A Mixture of Madness, Book II of The Bow - By Levkoff, Andrew


55 – 54 BCE - Winter, On the March

Year of the consulship of

Gnaeus Pompeius Magnus and Marcus Licinius Crassus Dives

“Bona Dea! What was that?!” Legionary Flavius Betto sat up, shoving Drusus Malchus awake. Betto, whose tent-mates called him Muris, the mouse, set to work upon a hangnail as if he were breaking his fast.

“It was a scream,” Malchus said, yawning and stretching. “You’re a soldier. We’re at war. You’ll hear lots of screaming. Go back to sleep.” The four other soldiers in the tent agreed with short, vehement curses. The Celt threw a bronze mess cup at Betto but hit Malchus. Betto was lucky the two remaining members of their contubernium, the brothers Broccus, were on guard duty.

Malchus casually tossed the cup back toward its owner. He was philosophical about these things. People were often throwing things at Betto, and his friend Malchus, being so much the greater target, took his share of unintentional abuse. He was the only man in his century who could not wear standard issue. It would be unfair to call him fat, and more unkind than unwise. Hostus Broccus had once said that if they were ever shipwrecked together, they could make a raft of his body and a sail from his tunic. Hearing this, Tarautus Broccus had pressed a finger to one broad nostril, leaned over and emptied the other with a sharp exhale. Broccus had wiped his face on his tunic, then said he’d rather swim for it than lie on Malchus’ naked chest. Drusus had laughed along with everyone else.

“It wasn’t a scream,” Betto argued. “It sounded more like…like the moaning of my Aunt Iunia.”

“You told me she died from eating bad mullet year before last.”

“My point exactly.” Betto began to reach for the tent flap, then thought better of it.

“It was a scream,” Malchus muttered, knowing this was an argument he would not win. He pulled his brown wool sagum all the way up over his head, wondering if he could fall back asleep before the next sentence was uttered.

“How could it be a scream?” Betto asked the woolen lump that was his best friend. “Have you looked outside? We’re in Roman Syria, not Ctesiphon. The fighting hasn’t started yet.”

“It will if you don’t shut up!” said the Etruscan.

“That’s it. I’m wide awake now,” Malchus grumbled. He threw off his cloak, leaned forward and peered through the tent flap. “The blessed cornu will blow within the hour anyway.”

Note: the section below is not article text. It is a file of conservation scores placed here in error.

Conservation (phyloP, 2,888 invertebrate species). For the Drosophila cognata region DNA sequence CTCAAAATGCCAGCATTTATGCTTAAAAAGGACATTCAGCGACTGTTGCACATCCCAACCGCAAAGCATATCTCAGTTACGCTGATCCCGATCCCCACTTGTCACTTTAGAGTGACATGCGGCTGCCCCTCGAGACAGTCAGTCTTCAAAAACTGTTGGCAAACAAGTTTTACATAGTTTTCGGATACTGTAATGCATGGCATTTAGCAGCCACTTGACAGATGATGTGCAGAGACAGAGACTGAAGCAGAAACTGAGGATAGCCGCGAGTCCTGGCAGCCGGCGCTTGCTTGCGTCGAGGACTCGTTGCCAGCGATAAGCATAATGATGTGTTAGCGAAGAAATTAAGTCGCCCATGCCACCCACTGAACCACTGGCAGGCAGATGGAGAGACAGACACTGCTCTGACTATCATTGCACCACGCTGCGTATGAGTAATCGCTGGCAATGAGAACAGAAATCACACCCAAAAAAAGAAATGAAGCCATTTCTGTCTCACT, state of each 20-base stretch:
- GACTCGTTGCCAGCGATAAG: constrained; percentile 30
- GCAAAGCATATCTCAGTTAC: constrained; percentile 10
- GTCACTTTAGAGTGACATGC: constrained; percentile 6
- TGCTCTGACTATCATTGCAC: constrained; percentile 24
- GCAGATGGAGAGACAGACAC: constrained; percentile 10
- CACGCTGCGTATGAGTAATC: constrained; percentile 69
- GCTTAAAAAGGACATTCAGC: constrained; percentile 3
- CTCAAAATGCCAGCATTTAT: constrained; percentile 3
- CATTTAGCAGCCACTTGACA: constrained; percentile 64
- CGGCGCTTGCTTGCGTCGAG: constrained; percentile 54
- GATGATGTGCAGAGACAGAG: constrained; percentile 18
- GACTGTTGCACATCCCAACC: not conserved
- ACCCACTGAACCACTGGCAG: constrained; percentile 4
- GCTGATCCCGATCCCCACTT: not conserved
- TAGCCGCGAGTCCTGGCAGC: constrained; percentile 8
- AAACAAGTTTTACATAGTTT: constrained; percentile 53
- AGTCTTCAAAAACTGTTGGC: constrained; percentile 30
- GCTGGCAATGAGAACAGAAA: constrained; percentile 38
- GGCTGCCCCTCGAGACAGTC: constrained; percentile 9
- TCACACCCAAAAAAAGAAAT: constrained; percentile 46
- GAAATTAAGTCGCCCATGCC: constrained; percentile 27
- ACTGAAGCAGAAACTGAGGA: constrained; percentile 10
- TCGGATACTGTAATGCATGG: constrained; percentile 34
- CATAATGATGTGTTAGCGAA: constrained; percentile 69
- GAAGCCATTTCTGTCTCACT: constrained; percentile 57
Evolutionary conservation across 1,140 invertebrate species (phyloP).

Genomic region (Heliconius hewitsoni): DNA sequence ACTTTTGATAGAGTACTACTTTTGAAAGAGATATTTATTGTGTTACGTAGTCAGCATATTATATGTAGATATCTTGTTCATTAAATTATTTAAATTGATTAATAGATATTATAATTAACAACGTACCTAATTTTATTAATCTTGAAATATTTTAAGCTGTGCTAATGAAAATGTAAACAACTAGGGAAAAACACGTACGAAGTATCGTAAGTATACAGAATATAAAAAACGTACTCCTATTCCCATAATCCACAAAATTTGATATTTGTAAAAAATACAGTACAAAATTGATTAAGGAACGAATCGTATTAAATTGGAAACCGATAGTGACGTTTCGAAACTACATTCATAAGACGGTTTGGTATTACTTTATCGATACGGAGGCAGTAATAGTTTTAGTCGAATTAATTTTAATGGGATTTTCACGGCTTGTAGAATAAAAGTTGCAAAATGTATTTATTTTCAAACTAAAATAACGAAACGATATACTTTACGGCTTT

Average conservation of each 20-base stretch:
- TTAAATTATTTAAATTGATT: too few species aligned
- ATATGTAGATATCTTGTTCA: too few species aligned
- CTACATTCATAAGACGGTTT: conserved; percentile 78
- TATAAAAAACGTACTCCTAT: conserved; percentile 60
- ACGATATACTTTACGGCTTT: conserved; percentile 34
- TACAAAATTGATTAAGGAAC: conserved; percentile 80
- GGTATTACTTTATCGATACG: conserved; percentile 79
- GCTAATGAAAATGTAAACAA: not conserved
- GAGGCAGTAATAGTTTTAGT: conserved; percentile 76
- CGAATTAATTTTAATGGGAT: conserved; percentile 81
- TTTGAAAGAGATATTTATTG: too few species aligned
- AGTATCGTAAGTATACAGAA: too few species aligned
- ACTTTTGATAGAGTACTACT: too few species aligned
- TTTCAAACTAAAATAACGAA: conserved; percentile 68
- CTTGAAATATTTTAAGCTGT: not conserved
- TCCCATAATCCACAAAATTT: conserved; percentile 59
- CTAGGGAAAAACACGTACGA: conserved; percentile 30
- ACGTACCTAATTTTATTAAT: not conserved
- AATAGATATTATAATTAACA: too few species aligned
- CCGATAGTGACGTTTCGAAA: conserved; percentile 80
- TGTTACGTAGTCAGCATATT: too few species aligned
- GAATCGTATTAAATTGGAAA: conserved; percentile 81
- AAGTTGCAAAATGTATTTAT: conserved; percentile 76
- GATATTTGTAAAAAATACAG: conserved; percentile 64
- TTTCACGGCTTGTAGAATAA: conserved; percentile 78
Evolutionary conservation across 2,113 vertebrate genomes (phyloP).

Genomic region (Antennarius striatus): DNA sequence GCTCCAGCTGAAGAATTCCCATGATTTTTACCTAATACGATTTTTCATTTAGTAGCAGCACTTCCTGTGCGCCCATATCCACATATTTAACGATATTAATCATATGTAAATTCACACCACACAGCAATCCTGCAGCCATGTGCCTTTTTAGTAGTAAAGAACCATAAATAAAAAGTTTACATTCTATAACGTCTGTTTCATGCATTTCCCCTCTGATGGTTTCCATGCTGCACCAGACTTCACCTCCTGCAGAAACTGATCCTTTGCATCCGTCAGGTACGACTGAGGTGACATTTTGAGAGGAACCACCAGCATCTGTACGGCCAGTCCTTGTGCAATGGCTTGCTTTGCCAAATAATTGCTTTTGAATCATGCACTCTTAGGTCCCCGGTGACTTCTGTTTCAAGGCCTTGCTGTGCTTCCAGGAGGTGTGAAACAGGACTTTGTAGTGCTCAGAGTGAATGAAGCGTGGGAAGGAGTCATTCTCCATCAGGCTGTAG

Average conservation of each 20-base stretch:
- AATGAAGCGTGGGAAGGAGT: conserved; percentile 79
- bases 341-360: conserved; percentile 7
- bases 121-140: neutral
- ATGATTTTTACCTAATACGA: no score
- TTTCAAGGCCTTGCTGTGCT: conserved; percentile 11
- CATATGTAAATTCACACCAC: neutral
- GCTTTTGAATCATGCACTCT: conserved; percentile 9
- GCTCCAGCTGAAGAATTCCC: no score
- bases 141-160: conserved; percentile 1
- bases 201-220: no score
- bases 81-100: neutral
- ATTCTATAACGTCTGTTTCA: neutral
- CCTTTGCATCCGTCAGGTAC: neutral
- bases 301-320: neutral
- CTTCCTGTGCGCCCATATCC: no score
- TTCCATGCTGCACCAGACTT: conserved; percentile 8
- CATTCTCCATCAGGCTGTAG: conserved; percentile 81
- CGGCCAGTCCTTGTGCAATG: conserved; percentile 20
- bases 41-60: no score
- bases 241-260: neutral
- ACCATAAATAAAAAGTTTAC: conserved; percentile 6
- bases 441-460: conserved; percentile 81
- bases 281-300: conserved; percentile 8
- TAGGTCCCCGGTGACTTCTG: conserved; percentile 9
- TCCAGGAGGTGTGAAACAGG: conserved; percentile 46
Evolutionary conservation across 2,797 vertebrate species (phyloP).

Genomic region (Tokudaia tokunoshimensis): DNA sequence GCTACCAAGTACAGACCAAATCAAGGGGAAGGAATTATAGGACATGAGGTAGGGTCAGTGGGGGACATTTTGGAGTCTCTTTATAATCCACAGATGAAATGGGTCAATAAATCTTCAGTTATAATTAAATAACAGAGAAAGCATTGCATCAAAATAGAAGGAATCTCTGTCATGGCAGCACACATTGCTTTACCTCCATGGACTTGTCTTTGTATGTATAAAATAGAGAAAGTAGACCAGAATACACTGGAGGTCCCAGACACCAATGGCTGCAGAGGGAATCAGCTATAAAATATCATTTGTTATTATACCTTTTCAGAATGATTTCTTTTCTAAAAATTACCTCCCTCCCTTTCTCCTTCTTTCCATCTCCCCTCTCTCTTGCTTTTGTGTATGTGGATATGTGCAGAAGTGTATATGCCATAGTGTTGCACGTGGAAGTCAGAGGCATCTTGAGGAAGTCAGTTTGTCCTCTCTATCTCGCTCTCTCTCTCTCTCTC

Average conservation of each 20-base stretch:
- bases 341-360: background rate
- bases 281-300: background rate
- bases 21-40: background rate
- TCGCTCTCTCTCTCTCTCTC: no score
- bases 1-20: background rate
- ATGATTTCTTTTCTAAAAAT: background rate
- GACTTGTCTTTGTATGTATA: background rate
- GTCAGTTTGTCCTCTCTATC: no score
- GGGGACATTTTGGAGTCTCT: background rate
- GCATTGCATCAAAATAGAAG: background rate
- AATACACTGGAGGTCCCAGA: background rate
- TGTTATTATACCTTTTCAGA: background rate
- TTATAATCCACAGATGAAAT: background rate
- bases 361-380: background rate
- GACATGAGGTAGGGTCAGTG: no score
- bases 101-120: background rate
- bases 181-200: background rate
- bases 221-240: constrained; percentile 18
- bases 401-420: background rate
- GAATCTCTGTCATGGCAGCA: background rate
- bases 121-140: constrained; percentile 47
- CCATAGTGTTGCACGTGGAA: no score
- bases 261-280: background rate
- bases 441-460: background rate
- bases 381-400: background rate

“It’s another omen, I know it,” warned Betto, peering over Malchus’ shoulder.

“Oh, here we go again,” said someone else.

“You think I’m joking?” Betto said. “Tell me, how did Malchus and I come to join you fine fellows? I’ll tell you how.” Someone muttered “again,” but Betto plowed ahead. “Because the six other legionaries we shipped out with drowned, that’s how! Remember the men who stood on the rostra with us in Brundisium? Well now they’re DEAD!”

“And here you are in the first century of the first cohort of Legion I Columba,” said the Celt, throwing his tunic over his head.

The Etruscan muttered, “Columba. Why name an army after a bird of peace? The Dove Army—about as threatening as a kiss on the cheek.”

“Ever have 30,000 doves shit on you?” Malchus asked.

The Celt continued unperturbed, “Under whose standard march the best legionaries Marcus Crassus’ sesterces can buy. So I suggest you start acting like it.”

“It’s been almost five months, Flavius,” Malchus said. “You need to let it go. You’re driving everyone crazy.”

“You don’t understand,” Betto persisted. “Thousands of men drowned. I don’t suppose you call that a good omen, do you?”

“Think on it, my superstitious friend,” Malchus said, “there is a reason the gods gave you a mouth that closes and ears that don’t.” This got a laugh from the others, who had now resigned themselves to being well awake by the time Diana’s Hymn sounded.

“Scoff if you want,” Betto said. “But between the tribune’s curse and the ill wind that took our brothers, I’d say someone in the command tent isn’t praying hard enough.”

A voice in the dark said, “The proper sacrifices were made to Neptune and Tempestates. The legion’s augur confirmed our crossing at that inopportune time has been absolved. There’s an end to it.”

“There’s an end to it, all right,” Betto groused. “If by ‘it’ you mean us.” He joined the others and started dressing. At least his pre-dawn nerves, Malchus told him cheerfully, would enable them to beat the morning rush to the latrine.


“This is not the way. We’re in the wrong